Vivendi appeals against Italian watchdog probe into Mediaset, TIM stakes -sources

MILAN, Feb 5 (Reuters) - Vivendi has appealed against a decision by an Italian watchdog to carry out an inquiry into the French media giant’s stakes in broadcaster Mediaset and in the country’s biggest phone group Telecom Italia (TIM), three legal sources said on Friday.

As a result of the investigation Italy’s communication watchdog AGCOM could impose curbs on Vivendi’s interests in the country’s media and telecom sectors, potentially helping Mediaset in its battle against the French media giant.

Mediaset, controlled by the family of former Prime Minister Silvio Berlusconi, and Vivendi have been at loggerheads since 2016 when the French group ditched an accord to buy Mediaset’s pay-TV unit and built a 29% stake in the company, a move the Italian broadcaster considers hostile.

Last year Rome passed a law which triggered an inquiry by AGCOM into whether Vivendi’s positions in the country’s media and telecoms sectors hurt Italy’s media plurality on the basis of total revenue, entry barriers and the level of competition in those industries.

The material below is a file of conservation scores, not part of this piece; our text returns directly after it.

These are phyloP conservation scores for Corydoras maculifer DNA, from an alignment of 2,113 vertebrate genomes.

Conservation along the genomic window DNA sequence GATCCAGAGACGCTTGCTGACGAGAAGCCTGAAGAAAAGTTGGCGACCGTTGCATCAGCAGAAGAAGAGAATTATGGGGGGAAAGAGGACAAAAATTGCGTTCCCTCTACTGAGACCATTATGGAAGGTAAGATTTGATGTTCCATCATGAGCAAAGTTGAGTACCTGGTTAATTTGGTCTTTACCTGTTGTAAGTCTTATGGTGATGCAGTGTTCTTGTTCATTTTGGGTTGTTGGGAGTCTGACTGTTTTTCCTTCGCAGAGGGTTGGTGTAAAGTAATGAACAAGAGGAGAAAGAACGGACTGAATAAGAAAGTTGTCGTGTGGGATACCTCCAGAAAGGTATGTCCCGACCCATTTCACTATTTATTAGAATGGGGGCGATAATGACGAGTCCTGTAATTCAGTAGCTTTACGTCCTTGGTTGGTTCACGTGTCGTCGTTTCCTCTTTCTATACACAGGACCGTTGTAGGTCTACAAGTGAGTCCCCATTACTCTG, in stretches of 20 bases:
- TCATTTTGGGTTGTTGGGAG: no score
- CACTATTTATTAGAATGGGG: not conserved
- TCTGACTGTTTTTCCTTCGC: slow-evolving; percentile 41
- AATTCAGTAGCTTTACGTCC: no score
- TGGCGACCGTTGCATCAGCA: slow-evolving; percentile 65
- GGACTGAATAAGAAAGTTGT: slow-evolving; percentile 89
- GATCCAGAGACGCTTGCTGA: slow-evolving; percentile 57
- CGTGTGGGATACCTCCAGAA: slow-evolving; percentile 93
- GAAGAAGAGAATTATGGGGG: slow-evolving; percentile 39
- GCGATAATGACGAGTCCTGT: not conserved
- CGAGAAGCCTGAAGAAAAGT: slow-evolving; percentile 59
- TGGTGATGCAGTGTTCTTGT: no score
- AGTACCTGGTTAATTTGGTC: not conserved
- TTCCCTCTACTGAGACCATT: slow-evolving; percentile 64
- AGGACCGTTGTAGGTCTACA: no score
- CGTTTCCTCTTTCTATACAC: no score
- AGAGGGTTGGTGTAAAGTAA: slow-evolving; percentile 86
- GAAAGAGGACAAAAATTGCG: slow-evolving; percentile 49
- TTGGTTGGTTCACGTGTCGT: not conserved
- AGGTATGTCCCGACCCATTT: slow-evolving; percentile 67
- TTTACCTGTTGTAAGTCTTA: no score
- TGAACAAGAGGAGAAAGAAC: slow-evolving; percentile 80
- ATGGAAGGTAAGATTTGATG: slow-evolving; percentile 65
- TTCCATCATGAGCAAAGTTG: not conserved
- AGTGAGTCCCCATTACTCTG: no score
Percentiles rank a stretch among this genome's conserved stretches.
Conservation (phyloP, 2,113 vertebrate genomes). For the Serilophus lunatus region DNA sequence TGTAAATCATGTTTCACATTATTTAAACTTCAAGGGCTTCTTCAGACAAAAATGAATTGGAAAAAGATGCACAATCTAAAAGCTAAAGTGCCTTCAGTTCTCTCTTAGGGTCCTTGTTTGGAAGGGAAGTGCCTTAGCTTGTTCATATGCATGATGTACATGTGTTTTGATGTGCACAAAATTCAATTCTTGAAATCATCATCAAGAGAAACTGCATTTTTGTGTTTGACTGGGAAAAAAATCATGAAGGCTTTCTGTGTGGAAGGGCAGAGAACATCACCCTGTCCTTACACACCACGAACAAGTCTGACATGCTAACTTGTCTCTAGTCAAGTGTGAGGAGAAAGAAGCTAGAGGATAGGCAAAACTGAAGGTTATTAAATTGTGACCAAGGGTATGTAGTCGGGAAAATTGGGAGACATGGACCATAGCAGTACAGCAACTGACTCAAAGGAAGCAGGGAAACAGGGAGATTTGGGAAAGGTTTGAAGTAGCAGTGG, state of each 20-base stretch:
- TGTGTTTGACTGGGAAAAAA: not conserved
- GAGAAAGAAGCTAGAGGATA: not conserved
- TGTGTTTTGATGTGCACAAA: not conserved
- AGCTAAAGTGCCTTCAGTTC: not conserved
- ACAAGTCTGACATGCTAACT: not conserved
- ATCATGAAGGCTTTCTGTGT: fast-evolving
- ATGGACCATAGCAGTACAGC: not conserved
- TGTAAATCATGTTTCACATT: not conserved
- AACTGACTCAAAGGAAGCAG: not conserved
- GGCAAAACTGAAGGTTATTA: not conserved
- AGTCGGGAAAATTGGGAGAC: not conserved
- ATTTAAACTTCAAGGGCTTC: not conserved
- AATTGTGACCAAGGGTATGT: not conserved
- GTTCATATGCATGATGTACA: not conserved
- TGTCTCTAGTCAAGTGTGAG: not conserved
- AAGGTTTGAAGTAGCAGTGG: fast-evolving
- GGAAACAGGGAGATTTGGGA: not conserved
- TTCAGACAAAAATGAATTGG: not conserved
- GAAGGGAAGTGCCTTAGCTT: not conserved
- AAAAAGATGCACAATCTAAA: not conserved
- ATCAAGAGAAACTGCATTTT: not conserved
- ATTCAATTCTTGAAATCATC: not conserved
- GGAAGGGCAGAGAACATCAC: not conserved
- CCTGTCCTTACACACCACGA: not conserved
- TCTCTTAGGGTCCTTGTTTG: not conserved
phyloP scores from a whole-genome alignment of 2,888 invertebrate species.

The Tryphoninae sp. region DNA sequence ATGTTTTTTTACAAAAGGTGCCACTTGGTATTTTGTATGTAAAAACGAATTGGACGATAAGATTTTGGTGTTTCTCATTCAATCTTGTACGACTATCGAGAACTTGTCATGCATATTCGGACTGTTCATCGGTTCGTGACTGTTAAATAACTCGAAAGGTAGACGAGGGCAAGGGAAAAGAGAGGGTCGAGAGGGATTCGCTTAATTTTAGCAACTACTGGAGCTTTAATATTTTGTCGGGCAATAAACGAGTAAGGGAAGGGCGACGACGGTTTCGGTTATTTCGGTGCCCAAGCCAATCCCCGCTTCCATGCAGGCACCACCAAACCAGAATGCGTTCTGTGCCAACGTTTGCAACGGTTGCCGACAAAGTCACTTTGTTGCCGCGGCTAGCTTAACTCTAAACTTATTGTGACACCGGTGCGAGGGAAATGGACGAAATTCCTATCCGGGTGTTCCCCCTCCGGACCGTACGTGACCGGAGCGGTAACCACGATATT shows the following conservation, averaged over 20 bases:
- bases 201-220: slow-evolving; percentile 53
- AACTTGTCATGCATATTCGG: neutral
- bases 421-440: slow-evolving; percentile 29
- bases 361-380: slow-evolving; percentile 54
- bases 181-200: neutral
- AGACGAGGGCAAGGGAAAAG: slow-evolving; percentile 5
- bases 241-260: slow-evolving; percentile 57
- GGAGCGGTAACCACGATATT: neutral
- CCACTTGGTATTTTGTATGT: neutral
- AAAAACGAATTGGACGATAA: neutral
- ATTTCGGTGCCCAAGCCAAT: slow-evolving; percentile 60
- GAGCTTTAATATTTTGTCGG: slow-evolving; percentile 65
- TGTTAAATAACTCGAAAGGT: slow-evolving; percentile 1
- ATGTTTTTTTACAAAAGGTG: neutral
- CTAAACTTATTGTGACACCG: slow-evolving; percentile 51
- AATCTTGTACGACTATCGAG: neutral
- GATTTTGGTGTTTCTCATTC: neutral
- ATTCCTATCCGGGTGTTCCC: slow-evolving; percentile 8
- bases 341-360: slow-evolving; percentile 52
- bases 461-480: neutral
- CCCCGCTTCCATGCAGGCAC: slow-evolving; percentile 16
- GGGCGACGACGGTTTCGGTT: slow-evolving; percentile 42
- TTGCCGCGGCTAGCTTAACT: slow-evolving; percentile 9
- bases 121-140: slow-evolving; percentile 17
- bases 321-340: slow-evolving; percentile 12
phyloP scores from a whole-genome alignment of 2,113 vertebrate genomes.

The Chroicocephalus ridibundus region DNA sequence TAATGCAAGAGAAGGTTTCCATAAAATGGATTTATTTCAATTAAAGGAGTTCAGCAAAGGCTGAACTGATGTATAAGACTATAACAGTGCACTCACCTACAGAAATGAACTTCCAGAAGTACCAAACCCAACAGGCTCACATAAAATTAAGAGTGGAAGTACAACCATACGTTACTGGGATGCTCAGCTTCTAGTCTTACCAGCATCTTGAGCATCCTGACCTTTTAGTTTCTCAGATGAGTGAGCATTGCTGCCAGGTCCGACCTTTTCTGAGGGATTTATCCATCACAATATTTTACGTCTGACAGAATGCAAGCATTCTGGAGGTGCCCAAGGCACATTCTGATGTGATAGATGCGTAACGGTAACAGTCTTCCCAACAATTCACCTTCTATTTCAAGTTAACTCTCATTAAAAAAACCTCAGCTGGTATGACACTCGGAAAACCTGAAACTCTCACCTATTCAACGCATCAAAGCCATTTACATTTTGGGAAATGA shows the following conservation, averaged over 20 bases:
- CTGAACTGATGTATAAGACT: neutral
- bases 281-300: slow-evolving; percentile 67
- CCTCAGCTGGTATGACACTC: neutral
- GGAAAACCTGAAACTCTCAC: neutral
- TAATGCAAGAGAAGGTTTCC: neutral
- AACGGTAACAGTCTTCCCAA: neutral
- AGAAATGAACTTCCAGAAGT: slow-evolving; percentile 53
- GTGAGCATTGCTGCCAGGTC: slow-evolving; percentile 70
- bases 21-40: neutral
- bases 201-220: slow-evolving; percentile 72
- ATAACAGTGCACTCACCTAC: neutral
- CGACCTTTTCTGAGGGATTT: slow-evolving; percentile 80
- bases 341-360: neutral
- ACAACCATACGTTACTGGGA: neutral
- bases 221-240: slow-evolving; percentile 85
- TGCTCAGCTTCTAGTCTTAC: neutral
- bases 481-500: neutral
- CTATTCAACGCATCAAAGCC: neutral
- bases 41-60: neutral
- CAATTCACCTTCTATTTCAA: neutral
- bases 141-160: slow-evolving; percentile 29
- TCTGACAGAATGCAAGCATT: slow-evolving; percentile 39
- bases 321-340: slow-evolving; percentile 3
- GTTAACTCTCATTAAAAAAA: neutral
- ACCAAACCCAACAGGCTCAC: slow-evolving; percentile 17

Vivendi is TIM’s top investor with a 24% stake.

This week Vivendi has filed a request to an Italian administrative court in order to annul the probe, the sources said, adding no date for a hearing has been set yet.

Mediaset declined to comment. Vivendi was not immediately available for comment.

In 2017 Vivendi was forced to transfer two-thirds of its voting rights in Mediaset into a trust after Italy’s communications watchdog ruled it had broken media plurality rules.

The trust has been prevented from voting at Mediaset’s shareholder meetings.

Last year, however, the European Union’s top court ruled that such an Italian law violated EU rules, potentially giving back to the French group voting rights on its full 29% holding in Mediaset.

That prompted Rome to approve the law which triggered the regulator’s inquiry.

Vivendi lodged a complaint with the European Commission against such a law, saying it was aimed at circumventing the EU court decision. (Reporting by Elvira Pollina in Milan, Domenico Lusi in Rome; editing by David Evans)